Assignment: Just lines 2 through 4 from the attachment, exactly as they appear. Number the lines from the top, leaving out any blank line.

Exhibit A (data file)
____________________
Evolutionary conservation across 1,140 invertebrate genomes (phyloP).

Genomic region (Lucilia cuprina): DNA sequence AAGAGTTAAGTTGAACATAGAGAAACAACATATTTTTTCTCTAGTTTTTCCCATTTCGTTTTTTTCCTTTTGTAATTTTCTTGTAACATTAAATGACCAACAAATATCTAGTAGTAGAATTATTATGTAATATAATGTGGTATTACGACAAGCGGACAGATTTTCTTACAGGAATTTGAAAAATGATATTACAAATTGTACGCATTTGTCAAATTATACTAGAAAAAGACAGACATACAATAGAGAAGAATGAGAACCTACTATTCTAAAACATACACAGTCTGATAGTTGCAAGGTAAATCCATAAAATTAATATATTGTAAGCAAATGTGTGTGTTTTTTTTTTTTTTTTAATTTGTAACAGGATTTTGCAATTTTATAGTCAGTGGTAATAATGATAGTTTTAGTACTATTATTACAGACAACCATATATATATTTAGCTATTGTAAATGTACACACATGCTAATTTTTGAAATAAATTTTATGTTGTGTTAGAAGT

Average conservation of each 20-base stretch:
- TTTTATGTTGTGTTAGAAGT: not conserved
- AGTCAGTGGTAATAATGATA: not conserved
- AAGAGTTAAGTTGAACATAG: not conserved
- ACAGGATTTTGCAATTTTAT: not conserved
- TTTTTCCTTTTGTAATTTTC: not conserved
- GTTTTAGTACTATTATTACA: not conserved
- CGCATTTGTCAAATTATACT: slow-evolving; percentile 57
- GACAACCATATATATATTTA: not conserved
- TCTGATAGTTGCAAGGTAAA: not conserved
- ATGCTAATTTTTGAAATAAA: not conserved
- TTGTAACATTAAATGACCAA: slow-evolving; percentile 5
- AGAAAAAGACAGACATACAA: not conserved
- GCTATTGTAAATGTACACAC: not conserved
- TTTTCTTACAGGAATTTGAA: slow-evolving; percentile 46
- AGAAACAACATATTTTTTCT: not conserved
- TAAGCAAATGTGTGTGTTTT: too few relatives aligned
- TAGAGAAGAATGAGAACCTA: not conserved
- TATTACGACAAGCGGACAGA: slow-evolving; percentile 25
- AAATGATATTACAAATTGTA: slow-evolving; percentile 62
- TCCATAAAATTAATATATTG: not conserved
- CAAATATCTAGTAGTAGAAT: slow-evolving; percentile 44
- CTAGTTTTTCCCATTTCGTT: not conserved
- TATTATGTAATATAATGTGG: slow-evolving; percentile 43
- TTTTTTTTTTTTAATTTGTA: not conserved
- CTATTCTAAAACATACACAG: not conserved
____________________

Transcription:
Genomic region (Lucilia cuprina): DNA sequence AAGAGTTAAGTTGAACATAGAGAAACAACATATTTTTTCTCTAGTTTTTCCCATTTCGTTTTTTTCCTTTTGTAATTTTCTTGTAACATTAAATGACCAACAAATATCTAGTAGTAGAATTATTATGTAATATAATGTGGTATTACGACAAGCGGACAGATTTTCTTACAGGAATTTGAAAAATGATATTACAAATTGTACGCATTTGTCAAATTATACTAGAAAAAGACAGACATACAATAGAGAAGAATGAGAACCTACTATTCTAAAACATACACAGTCTGATAGTTGCAAGGTAAATCCATAAAATTAATATATTGTAAGCAAATGTGTGTGTTTTTTTTTTTTTTTTAATTTGTAACAGGATTTTGCAATTTTATAGTCAGTGGTAATAATGATAGTTTTAGTACTATTATTACAGACAACCATATATATATTTAGCTATTGTAAATGTACACACATGCTAATTTTTGAAATAAATTTTATGTTGTGTTAGAAGT

Average conservation of each 20-base stretch:
- TTTTATGTTGTGTTAGAAGT: not conserved